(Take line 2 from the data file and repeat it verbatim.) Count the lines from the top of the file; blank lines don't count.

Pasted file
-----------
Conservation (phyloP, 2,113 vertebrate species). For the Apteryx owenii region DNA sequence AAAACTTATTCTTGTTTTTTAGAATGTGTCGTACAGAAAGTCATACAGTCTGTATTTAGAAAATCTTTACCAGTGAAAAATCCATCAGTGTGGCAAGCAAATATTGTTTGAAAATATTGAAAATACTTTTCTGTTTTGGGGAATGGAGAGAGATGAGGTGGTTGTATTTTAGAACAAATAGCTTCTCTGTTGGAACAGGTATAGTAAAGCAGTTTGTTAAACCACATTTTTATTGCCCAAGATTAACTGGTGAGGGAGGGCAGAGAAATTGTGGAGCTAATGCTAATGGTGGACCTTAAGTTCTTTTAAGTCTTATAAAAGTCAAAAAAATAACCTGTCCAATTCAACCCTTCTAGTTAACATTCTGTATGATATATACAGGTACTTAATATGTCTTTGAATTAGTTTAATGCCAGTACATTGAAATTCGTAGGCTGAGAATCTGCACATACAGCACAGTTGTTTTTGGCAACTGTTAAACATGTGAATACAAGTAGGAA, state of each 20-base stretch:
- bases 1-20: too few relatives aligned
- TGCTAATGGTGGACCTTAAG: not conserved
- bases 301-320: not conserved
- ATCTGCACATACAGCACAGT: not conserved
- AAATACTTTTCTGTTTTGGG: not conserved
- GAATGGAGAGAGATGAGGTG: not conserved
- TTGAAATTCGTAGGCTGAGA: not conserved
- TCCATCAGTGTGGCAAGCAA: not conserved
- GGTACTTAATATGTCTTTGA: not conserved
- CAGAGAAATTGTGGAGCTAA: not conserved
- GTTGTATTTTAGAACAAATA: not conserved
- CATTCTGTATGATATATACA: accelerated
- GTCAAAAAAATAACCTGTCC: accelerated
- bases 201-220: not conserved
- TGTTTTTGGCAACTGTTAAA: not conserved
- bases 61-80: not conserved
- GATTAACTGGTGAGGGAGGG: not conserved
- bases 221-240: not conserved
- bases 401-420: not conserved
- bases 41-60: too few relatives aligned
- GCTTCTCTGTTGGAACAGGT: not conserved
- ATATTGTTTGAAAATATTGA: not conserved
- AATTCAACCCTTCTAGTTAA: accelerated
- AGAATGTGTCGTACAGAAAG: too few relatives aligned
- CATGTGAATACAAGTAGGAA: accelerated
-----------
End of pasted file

- bases 1-20: too few relatives aligned